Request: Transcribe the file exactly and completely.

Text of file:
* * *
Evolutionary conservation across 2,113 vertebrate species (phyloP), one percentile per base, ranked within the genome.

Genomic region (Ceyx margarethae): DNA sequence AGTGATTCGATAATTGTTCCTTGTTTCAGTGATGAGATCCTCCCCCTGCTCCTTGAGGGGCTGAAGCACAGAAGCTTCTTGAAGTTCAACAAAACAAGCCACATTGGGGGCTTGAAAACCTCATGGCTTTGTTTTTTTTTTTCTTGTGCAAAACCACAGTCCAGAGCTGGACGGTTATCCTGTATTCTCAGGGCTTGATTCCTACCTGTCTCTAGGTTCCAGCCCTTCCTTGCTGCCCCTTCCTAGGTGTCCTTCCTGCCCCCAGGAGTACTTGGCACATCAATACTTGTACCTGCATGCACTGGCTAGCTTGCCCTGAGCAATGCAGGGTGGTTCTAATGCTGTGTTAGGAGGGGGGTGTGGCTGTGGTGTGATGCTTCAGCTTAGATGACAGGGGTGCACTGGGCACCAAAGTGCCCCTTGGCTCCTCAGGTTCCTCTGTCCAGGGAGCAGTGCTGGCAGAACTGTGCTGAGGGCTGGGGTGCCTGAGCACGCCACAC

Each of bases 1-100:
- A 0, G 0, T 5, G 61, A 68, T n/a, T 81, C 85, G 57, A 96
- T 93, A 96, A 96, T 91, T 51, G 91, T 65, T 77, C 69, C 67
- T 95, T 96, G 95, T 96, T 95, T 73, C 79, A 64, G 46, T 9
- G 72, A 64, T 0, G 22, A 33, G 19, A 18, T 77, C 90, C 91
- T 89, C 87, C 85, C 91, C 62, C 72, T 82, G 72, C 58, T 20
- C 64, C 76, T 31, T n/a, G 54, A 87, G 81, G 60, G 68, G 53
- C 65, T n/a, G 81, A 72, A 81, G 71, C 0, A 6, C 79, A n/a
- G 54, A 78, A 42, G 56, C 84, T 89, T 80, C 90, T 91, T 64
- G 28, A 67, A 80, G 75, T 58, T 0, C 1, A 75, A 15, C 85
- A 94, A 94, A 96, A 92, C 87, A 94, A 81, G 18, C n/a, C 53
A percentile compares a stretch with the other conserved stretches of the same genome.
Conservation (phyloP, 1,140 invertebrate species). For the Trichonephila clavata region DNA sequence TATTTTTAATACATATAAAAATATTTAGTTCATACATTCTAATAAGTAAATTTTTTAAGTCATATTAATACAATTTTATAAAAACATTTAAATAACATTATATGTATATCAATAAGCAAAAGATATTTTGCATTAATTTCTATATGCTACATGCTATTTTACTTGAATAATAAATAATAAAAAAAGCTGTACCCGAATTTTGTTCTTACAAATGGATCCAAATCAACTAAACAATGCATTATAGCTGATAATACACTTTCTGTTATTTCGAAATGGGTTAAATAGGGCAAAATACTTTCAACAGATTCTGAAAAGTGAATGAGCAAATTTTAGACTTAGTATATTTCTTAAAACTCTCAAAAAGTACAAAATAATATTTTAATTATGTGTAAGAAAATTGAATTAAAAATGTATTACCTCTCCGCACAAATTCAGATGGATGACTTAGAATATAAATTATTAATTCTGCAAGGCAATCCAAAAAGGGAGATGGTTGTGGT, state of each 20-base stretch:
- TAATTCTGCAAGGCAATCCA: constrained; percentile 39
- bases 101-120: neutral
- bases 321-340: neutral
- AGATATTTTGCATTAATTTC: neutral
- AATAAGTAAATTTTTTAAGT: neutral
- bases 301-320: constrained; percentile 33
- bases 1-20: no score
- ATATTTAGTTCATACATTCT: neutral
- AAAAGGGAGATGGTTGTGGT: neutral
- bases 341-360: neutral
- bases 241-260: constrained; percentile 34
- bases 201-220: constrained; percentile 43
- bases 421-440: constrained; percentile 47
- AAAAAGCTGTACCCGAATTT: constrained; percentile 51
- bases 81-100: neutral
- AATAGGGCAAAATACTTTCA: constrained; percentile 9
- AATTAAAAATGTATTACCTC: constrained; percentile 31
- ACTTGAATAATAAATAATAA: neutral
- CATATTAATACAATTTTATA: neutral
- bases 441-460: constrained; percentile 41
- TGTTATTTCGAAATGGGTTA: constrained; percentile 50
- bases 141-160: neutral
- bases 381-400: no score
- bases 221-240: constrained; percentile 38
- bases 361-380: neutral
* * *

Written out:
Evolutionary conservation across 2,113 vertebrate species (phyloP), one percentile per base, ranked within the genome.

Genomic region (Ceyx margarethae): DNA sequence AGTGATTCGATAATTGTTCCTTGTTTCAGTGATGAGATCCTCCCCCTGCTCCTTGAGGGGCTGAAGCACAGAAGCTTCTTGAAGTTCAACAAAACAAGCCACATTGGGGGCTTGAAAACCTCATGGCTTTGTTTTTTTTTTTCTTGTGCAAAACCACAGTCCAGAGCTGGACGGTTATCCTGTATTCTCAGGGCTTGATTCCTACCTGTCTCTAGGTTCCAGCCCTTCCTTGCTGCCCCTTCCTAGGTGTCCTTCCTGCCCCCAGGAGTACTTGGCACATCAATACTTGTACCTGCATGCACTGGCTAGCTTGCCCTGAGCAATGCAGGGTGGTTCTAATGCTGTGTTAGGAGGGGGGTGTGGCTGTGGTGTGATGCTTCAGCTTAGATGACAGGGGTGCACTGGGCACCAAAGTGCCCCTTGGCTCCTCAGGTTCCTCTGTCCAGGGAGCAGTGCTGGCAGAACTGTGCTGAGGGCTGGGGTGCCTGAGCACGCCACAC

Each of bases 1-100:
- A 0, G 0, T 5, G 61, A 68, T n/a, T 81, C 85, G 57, A 96
- T 93, A 96, A 96, T 91, T 51, G 91, T 65, T 77, C 69, C 67
- T 95, T 96, G 95, T 96, T 95, T 73, C 79, A 64, G 46, T 9
- G 72, A 64, T 0, G 22, A 33, G 19, A 18, T 77, C 90, C 91
- T 89, C 87, C 85, C 91, C 62, C 72, T 82, G 72, C 58, T 20
- C 64, C 76, T 31, T n/a, G 54, A 87, G 81, G 60, G 68, G 53
- C 65, T n/a, G 81, A 72, A 81, G 71, C 0, A 6, C 79, A n/a
- G 54, A 78, A 42, G 56, C 84, T 89, T 80, C 90, T 91, T 64
- G 28, A 67, A 80, G 75, T 58, T 0, C 1, A 75, A 15, C 85
- A 94, A 94, A 96, A 92, C 87, A 94, A 81, G 18, C n/a, C 53
A percentile compares a stretch with the other conserved stretches of the same genome.
Conservation (phyloP, 1,140 invertebrate species). For the Trichonephila clavata region DNA sequence TATTTTTAATACATATAAAAATATTTAGTTCATACATTCTAATAAGTAAATTTTTTAAGTCATATTAATACAATTTTATAAAAACATTTAAATAACATTATATGTATATCAATAAGCAAAAGATATTTTGCATTAATTTCTATATGCTACATGCTATTTTACTTGAATAATAAATAATAAAAAAAGCTGTACCCGAATTTTGTTCTTACAAATGGATCCAAATCAACTAAACAATGCATTATAGCTGATAATACACTTTCTGTTATTTCGAAATGGGTTAAATAGGGCAAAATACTTTCAACAGATTCTGAAAAGTGAATGAGCAAATTTTAGACTTAGTATATTTCTTAAAACTCTCAAAAAGTACAAAATAATATTTTAATTATGTGTAAGAAAATTGAATTAAAAATGTATTACCTCTCCGCACAAATTCAGATGGATGACTTAGAATATAAATTATTAATTCTGCAAGGCAATCCAAAAAGGGAGATGGTTGTGGT, state of each 20-base stretch:
- TAATTCTGCAAGGCAATCCA: constrained; percentile 39
- bases 101-120: neutral
- bases 321-340: neutral
- AGATATTTTGCATTAATTTC: neutral
- AATAAGTAAATTTTTTAAGT: neutral
- bases 301-320: constrained; percentile 33
- bases 1-20: no score
- ATATTTAGTTCATACATTCT: neutral
- AAAAGGGAGATGGTTGTGGT: neutral
- bases 341-360: neutral
- bases 241-260: constrained; percentile 34
- bases 201-220: constrained; percentile 43
- bases 421-440: constrained; percentile 47
- AAAAAGCTGTACCCGAATTT: constrained; percentile 51
- bases 81-100: neutral
- AATAGGGCAAAATACTTTCA: constrained; percentile 9
- AATTAAAAATGTATTACCTC: constrained; percentile 31
- ACTTGAATAATAAATAATAA: neutral
- CATATTAATACAATTTTATA: neutral
- bases 441-460: constrained; percentile 41
- TGTTATTTCGAAATGGGTTA: constrained; percentile 50
- bases 141-160: neutral
- bases 381-400: no score
- bases 221-240: constrained; percentile 38
- bases 361-380: neutral